ACM ICMI 2021

I am very happy to share that I’ve had five papers accepted at the ACM International Conference on Multimodal Interaction. These papers cover a variety of recent research projects, from ultrasound haptic perception to new haptic authentication techniques.

HapticLock

This paper describes HapticLock, a novel eyes-free authentication method for smartphones. It uses touchscreen swipe gestures to select PIN digits, with Morse Code vibrations given as feedback. This allows eyes-free PIN entry and mitigate against observational and thermal attacks. This paper was the outcome from an excellent undergraduate student research project.

    HapticLock: Eyes-Free Authentication for Mobile Devices
    G. Dhandapani, J. Ferguson, and E. Freeman.
    In Proceedings of 23rd ACM International Conference on Multimodal Interaction – ICMI ’21, accepted to appear. 2021.

Ultrasound Haptic Perception

Two of my papers describe experiments about ultrasound haptic perception. One is about the perception of motion arising from spatially modulated circular patterns. The other is about ultrasound haptics with parametric audio effects. The latter paper shows that white noise sound effects from an ultrasound haptics device can increase the perceived roughness of a normal circular haptic pattern. It also shows that lower rendering frequencies may be perceived as rougher than higher frequencies.

    Enhancing Ultrasound Haptics with Parametric Audio Effects
    E. Freeman.
    In Proceedings of 23rd ACM International Conference on Multimodal Interaction – ICMI ’21, accepted to appear. 2021.

    Perception of Ultrasound Haptic Focal Point Motion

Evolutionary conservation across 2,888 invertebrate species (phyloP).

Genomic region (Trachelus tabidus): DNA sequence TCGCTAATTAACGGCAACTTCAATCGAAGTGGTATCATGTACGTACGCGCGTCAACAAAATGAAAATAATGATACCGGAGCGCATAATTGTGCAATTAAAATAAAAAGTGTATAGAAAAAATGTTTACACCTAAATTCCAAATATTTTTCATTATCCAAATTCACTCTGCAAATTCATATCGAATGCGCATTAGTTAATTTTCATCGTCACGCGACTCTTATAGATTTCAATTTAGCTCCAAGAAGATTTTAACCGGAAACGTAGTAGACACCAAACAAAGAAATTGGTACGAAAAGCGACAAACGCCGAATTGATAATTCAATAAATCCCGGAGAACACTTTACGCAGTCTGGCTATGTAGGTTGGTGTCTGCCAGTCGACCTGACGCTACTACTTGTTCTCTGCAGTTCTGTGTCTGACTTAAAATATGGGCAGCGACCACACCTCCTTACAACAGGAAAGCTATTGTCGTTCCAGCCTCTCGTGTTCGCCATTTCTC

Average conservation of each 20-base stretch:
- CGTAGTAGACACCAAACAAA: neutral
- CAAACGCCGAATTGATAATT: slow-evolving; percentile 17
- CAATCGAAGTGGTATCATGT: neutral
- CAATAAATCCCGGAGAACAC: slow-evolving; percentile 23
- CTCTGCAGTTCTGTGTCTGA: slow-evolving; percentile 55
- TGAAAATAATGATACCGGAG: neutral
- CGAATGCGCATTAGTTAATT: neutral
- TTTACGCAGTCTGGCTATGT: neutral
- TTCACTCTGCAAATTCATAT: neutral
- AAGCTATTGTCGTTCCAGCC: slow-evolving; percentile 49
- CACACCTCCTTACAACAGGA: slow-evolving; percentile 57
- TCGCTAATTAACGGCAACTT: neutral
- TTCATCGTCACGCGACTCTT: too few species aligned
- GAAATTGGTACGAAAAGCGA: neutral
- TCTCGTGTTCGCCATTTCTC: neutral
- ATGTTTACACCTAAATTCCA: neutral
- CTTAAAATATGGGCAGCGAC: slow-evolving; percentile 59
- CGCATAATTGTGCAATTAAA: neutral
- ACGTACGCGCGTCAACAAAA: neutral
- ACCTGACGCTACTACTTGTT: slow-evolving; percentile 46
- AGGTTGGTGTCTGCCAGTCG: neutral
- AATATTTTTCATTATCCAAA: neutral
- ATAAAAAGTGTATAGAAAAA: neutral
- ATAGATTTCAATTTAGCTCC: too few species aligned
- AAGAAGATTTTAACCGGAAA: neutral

E. Freeman and G. Wilson.
    In Proceedings of 23rd ACM International Conference on Multimodal Interaction – ICMI ’21, accepted to appear. 2021.

Calming Haptics for Social Situations

This paper, led by a PhD student at University of Glasgow, describes a qualitative investigation into user preferences for calming haptic stimuli. This is part of a broader project looking at how haptics can potentially be used to present calming and reassuring stimuli in anxiety inducing social situations.

    User Preferences for Calming Affective Haptic Stimuli in Social Settings
    S. A. Macdonald, E. Freeman, S. Brewster, and F. Pollick.
    In Proceedings of 23rd ACM International Conference on Multimodal Interaction – ICMI ’21, accepted to appear. 2021.

Polarity of Audio/Vibrotactile Encodings

This paper describes a study investigating response to audio and vibrotactile patterns under varying levels of cognitive load. We looked at opposing encoding polarity, to see if this affected reaction time and interpretation accuracy, challenging the idea that the most ‘intuitive’ polarity will yield the fastest and most accurate responses.

    Investigating the Effect of Polarity in Auditory and Vibrotactile Displays Under Cognitive Load
    J. Ferguson, E. Freeman, and S. Brewster.
    In Proceedings of 23rd ACM International Conference on Multimodal Interaction – ICMI ’21, accepted to appear. 2021.